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Monday, 27 September 1993
Page: 1139

Senator ZAKHAROV —The Minister for the Arts and Administrative Services is probably aware that 140,000 people attended the major league football grand finals at the weekend and that over the respective seasons of the games attendances reached something like four million overall. How does this compare with attendances at arts and cultural events? What does this indicate about the contribution of the arts to the Australian way of life?

Senator McMULLAN —Some senators opposite would have shared my sorrow on Saturday regarding the outcome of the game. We do not find common cause on very many things, but I share their sorrow.

Senator Short —With due respect.

Senator McMULLAN —That is right. Notwithstanding the fact that the wrong team won, it is true that a lot of people were there to watch the game. That also occurred somewhat earlier in the finals of the rugby league when the Raiders went out. Everybody recognises that those two events that took place last weekend, which were attended by so many people, the major finals which led up to them and the whole season of those two codes are very important parts of Australian society and are very important to hundreds of thousands—in fact, millions—of Australians.

   Notwithstanding the fact that, as Senator Zakharov said, during the year four million people attended these various codes of football—which is a proper reflection of the importance of the games in our society—historically there has been insufficient recognition of the much greater number of Australians who, during any 12-month period, attend things such as museums, art galleries or many other areas of cultural activity.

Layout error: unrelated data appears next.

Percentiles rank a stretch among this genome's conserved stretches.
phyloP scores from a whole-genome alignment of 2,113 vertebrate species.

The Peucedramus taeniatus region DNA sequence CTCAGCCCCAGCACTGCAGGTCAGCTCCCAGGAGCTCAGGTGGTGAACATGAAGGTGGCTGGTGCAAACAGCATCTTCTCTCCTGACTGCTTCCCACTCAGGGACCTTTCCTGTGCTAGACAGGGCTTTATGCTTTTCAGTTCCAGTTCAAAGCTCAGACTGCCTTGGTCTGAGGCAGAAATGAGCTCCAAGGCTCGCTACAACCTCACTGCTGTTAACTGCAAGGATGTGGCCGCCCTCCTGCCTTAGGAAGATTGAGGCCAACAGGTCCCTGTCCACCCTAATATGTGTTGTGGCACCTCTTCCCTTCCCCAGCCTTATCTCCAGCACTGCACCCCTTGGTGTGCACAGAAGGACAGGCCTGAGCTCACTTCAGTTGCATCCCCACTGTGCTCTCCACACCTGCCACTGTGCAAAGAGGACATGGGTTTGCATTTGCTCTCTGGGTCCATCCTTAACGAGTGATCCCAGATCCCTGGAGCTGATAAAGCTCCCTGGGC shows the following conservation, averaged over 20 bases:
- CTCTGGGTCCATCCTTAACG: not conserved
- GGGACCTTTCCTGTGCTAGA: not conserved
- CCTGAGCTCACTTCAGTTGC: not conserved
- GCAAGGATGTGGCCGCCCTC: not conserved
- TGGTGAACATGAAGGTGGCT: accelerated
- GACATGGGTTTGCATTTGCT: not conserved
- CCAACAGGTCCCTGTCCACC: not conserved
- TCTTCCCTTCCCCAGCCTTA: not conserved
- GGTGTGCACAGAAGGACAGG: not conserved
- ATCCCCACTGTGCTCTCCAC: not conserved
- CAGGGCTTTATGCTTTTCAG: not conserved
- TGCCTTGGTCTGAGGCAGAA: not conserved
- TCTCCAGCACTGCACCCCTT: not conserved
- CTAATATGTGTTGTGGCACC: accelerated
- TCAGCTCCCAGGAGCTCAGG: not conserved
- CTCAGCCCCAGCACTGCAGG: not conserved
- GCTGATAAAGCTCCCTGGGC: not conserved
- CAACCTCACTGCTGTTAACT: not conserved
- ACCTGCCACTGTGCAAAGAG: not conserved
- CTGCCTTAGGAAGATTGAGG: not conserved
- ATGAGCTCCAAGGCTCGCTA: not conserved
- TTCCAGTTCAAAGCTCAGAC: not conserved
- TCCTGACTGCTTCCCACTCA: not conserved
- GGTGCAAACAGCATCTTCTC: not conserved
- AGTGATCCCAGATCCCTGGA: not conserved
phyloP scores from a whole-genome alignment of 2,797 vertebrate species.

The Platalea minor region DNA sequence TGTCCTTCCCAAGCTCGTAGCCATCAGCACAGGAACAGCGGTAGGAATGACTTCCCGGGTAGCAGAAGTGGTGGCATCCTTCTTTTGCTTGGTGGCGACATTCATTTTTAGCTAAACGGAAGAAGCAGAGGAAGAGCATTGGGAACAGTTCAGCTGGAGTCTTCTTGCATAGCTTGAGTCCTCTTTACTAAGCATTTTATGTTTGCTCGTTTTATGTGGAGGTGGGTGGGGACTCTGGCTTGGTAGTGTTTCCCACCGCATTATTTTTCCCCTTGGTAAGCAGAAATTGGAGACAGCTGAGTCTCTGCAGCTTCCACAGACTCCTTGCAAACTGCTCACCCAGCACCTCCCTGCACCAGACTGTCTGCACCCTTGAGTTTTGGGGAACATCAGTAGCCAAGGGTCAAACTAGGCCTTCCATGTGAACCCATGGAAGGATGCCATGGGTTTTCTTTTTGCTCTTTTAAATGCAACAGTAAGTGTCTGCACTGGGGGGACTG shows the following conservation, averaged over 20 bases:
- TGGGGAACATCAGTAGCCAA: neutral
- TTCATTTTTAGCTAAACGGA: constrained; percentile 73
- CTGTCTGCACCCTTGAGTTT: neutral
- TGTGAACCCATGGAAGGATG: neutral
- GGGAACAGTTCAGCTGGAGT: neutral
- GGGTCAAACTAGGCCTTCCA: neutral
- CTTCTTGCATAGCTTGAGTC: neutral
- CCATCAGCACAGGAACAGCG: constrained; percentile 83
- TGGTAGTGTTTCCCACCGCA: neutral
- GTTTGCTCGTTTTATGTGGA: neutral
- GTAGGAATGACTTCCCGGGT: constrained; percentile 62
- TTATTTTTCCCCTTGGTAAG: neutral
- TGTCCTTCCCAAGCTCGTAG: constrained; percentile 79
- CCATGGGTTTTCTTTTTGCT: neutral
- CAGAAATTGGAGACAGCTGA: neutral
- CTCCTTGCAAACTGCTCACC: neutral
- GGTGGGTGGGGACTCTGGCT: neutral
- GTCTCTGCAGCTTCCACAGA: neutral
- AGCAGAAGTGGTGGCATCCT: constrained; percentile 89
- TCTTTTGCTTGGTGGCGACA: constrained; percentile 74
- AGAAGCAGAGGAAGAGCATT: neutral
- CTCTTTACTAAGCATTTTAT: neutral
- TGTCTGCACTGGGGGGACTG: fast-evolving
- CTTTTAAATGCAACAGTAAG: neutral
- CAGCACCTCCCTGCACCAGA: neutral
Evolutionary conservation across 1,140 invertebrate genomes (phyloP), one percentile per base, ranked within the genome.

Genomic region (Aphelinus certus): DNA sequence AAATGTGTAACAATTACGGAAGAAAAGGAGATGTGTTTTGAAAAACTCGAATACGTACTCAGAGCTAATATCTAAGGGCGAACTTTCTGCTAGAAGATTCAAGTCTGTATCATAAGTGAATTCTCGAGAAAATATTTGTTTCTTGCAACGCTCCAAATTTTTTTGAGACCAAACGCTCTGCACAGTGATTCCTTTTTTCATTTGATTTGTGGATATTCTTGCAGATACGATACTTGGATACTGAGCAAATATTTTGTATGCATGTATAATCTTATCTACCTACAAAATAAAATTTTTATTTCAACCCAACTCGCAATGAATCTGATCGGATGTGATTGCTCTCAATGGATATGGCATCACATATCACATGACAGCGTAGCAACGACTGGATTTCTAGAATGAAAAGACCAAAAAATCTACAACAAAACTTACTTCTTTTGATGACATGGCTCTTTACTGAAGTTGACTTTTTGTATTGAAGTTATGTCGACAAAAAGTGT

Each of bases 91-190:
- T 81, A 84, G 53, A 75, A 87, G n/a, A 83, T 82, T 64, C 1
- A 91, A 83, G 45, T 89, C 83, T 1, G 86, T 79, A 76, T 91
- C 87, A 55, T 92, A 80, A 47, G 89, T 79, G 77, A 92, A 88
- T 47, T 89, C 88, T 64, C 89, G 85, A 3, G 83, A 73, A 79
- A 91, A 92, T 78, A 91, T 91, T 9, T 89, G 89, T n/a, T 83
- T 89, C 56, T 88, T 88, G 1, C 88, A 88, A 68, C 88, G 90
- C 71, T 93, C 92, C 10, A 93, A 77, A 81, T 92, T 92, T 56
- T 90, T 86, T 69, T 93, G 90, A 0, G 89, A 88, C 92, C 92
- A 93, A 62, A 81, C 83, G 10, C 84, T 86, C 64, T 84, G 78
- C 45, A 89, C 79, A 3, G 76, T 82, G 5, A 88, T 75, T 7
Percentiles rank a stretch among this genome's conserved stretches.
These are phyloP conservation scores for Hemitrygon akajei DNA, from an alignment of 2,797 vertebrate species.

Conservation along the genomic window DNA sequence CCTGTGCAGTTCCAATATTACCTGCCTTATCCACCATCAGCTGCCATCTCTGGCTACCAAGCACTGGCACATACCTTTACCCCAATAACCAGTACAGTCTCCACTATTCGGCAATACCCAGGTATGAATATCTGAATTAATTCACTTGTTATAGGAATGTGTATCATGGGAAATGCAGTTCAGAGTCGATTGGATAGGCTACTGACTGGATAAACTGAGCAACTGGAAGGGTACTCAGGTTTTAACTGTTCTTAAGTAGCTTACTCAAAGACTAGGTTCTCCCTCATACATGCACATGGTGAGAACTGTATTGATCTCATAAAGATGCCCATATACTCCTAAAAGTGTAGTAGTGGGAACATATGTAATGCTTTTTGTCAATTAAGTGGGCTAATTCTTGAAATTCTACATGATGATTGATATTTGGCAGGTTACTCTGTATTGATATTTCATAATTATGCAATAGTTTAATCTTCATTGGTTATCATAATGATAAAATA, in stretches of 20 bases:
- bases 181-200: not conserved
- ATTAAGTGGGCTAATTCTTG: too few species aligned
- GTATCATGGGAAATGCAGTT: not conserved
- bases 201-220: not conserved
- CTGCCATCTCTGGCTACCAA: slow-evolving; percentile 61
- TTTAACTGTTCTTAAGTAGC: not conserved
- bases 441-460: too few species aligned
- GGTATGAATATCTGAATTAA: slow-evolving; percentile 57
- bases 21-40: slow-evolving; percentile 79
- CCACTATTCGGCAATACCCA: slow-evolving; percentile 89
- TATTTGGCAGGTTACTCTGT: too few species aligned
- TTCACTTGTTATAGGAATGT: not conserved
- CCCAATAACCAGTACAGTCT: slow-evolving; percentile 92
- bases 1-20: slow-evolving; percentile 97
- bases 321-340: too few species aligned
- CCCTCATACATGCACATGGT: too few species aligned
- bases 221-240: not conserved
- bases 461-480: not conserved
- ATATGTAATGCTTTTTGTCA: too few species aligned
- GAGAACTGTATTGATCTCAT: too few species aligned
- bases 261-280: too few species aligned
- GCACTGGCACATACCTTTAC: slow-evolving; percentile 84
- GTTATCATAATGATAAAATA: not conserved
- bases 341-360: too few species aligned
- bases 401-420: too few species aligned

The main reason why there has been a lack of appreciation of this has been the paucity of statistical information until recent times. My predecessors and the counterpart state ministers have taken substantial steps to remedy that through the Cultural Ministers Council and the statistical advisory group in cooperation with the Bureau of Statistics. Some important statistics have been emerging about the economic and social significance of the arts and the cultural industry.

  For example, a recent survey by the National Culture/Leisure Statistics Unit of the ABS showed that in 1991 some 8.5 million patrons attended performances by Australian music and performing arts organisations. The Australia Council did research that showed that Australia's museums and art galleries in 1992 received 16.9 million visits; that is, four times as many people went to art galleries and museums last year as went to the various major codes of football in Australia.

  This does not in any way denigrate the importance of football and sport in Australian society. The fact that Australia takes its sport so seriously was recognised appropriately by the international sporting movement last week. Everybody welcomes that. The last thing I would wish to do is in any way to downplay that. I simply want to put in context that important as that is more Australians get their relaxation, leisure and satisfaction in entertainment from arts and cultural activities than from those major sporting events. It is important that we put it in context.

Senator Campbell —Some do both.

Senator McMULLAN —The statistics would not add up if it was not the case that many people did both; Senator Campbell is absolutely right. It may be the same number of people; in which case they are doing it more often in the arts and cultural activities. As someone who loves both sport and the arts, I welcome the success and flourishing of both and wish to put in context, notwithstanding the importance of sport, the greater propensity of Australians to attend and participate in arts and cultural activities.